Episode 11. Misogony—or the Snares of Desire

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Classicist Giulia Sissa takes center stage in this episode, which explores desire in ancient Greece (primarily Athens), the social status of women, and the erasure of women by classics scholars.

Homosexual and heterosexual relationships co-existed, each within their own spheres. Any notions of romantic love resided with same-sex relationships, which were also seen as rites of passage for boys initiated into the ways of philosophy. Marriage was a different story—with the father as head of the household, and the mother akin to a child or subject. (Angelique Ionatos says she takes little comfort in the notion that a woman was queen within the household.) While the Greeks celebrated some forms of desire, they also recognized it as an omni-present and potentially powerful source of destruction.

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26 minutes of video, instant streaming, yours forever! This is a gift rental for a friend. This is a gift rental just for . They will receive their copy via email.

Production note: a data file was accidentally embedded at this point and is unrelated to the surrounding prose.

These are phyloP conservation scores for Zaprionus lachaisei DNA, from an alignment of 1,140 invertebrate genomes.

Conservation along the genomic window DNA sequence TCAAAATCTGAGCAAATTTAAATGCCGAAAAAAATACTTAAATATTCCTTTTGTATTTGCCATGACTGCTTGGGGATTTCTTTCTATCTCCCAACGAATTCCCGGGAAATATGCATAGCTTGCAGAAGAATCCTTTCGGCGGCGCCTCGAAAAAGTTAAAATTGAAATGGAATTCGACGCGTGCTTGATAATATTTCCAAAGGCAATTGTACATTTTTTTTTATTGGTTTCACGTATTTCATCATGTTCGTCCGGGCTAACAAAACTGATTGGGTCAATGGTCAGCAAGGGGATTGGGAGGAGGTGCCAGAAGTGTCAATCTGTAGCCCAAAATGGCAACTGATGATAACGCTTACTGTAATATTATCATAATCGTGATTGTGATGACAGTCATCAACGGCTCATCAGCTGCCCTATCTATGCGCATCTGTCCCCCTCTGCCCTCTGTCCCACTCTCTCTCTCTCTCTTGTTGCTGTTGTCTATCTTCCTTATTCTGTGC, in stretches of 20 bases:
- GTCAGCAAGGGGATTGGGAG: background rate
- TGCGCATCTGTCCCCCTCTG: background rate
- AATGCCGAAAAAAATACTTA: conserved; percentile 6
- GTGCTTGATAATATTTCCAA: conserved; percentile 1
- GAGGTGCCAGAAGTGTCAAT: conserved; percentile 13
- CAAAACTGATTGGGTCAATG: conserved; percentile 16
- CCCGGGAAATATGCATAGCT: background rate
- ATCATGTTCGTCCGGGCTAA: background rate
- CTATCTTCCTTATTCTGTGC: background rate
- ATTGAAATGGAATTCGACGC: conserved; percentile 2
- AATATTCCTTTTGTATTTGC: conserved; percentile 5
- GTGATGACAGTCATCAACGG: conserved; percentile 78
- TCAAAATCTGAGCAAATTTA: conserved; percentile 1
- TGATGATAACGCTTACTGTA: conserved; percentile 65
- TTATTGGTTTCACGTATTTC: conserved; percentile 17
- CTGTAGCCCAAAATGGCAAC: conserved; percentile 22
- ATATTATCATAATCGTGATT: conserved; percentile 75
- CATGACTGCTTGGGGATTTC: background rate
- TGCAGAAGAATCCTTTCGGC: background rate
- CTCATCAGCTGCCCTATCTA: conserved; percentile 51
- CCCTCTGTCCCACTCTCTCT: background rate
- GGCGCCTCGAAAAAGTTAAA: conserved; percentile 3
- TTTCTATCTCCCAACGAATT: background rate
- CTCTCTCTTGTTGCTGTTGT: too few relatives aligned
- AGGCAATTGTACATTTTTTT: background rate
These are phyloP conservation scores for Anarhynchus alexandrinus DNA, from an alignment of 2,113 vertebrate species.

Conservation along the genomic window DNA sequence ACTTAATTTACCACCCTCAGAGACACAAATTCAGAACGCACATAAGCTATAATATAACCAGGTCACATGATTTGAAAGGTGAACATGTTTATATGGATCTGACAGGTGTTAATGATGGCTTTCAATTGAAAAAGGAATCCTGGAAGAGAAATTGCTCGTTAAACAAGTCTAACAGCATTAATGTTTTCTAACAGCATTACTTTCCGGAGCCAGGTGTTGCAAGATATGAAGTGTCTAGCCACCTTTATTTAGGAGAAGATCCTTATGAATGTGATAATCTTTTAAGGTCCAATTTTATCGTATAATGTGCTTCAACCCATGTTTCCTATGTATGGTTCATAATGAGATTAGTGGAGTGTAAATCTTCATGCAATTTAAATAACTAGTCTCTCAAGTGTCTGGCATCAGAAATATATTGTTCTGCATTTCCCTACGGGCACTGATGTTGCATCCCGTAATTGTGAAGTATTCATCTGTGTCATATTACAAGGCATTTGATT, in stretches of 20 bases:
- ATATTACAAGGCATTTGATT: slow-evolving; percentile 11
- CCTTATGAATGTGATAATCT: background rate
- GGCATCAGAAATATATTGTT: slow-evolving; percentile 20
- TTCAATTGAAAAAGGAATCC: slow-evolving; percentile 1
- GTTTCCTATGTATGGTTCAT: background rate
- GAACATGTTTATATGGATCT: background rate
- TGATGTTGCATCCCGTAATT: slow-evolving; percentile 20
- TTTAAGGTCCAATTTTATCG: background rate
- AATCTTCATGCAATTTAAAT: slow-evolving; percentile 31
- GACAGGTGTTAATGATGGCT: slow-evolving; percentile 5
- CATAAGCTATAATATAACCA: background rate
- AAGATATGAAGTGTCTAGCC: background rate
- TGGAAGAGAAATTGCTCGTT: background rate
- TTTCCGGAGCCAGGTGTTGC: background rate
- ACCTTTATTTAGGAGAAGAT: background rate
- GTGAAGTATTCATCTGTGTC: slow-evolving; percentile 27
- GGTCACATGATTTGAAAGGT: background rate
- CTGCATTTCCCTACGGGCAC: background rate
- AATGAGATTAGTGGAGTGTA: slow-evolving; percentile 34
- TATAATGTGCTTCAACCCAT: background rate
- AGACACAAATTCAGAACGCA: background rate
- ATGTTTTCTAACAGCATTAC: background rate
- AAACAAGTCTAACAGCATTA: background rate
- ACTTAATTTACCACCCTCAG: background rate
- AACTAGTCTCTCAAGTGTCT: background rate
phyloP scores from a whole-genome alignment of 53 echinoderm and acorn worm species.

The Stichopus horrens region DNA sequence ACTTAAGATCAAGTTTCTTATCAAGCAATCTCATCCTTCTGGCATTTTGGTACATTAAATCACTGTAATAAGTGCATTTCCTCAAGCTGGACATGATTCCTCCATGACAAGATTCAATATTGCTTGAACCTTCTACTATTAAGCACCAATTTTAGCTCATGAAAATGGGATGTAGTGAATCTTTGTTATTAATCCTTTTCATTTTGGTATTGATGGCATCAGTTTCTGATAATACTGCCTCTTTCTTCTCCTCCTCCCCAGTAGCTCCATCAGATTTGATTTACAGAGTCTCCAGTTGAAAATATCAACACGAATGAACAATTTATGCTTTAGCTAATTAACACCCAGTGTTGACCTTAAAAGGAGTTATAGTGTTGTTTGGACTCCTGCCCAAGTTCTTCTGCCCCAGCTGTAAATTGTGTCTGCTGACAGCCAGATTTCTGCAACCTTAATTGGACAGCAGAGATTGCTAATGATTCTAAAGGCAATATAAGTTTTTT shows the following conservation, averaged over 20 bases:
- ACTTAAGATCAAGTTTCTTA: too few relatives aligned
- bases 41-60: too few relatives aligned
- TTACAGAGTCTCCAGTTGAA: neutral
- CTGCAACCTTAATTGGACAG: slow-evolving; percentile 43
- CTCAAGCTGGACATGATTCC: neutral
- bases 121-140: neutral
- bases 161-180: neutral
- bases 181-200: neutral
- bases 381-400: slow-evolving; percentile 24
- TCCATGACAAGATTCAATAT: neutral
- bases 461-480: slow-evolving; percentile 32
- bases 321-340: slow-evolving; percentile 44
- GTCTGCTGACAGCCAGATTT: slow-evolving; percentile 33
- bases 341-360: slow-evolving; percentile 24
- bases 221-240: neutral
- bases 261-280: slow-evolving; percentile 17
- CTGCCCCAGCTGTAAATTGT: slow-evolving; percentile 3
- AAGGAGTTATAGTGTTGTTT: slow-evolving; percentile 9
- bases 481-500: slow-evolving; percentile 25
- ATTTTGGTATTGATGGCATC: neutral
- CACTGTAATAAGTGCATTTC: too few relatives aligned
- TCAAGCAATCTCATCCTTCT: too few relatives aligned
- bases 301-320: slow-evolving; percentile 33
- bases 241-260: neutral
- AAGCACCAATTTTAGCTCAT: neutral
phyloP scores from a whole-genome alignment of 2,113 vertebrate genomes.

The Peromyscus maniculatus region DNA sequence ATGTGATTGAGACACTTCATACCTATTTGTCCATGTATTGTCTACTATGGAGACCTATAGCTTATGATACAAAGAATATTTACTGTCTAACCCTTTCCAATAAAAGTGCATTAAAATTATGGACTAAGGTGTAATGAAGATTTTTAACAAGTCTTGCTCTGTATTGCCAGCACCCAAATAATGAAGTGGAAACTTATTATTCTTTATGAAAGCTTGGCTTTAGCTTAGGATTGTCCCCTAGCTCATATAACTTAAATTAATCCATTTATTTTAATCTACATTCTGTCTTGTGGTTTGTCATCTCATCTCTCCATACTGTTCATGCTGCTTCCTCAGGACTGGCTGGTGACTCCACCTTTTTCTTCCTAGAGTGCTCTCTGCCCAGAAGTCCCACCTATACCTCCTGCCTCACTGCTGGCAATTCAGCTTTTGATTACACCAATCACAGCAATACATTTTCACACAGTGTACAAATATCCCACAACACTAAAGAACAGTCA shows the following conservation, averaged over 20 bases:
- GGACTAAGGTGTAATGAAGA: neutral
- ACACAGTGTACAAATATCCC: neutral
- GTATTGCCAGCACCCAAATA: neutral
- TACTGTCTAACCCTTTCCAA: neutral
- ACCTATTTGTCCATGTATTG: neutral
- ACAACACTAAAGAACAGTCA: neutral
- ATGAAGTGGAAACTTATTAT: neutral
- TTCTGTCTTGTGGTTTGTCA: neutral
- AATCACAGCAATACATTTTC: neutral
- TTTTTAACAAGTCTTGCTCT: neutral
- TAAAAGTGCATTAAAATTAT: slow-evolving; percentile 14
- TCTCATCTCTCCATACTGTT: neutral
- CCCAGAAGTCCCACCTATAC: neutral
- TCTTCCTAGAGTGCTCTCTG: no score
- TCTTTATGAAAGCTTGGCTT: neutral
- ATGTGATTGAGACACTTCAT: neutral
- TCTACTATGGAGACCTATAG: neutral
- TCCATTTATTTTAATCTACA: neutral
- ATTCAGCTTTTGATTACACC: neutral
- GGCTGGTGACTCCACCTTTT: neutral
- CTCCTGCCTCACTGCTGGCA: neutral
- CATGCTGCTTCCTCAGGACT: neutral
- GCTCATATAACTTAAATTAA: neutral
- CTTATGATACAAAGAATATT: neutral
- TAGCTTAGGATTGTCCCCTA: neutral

26 minutes of video, watch as much as you want for 3 days. This is a gift rental for a friend. This is a gift rental just for . They will receive their copy via email.

Episode 11. Misogony—or the Snares of Desire

Classicist Giulia Sissa takes center stage in this episode, which explores desire in ancient Greece (primarily Athens), the social status of women, and the erasure of women by classics scholars.

Homosexual and heterosexual relationships co-existed, each within their own spheres. Any notions of romantic love resided with same-sex relationships, which were also seen as rites of passage for boys initiated into the ways of philosophy. Marriage was a different story—with the father as head of the household, and the mother akin to a child or subject. (Angelique Ionatos says she takes little comfort in the notion that a woman was queen within the household.) While the Greeks celebrated some forms of desire, they also recognized it as an omni-present and potentially powerful source of destruction.

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  • Episode 11. Misogyny—or the Snares of Desire

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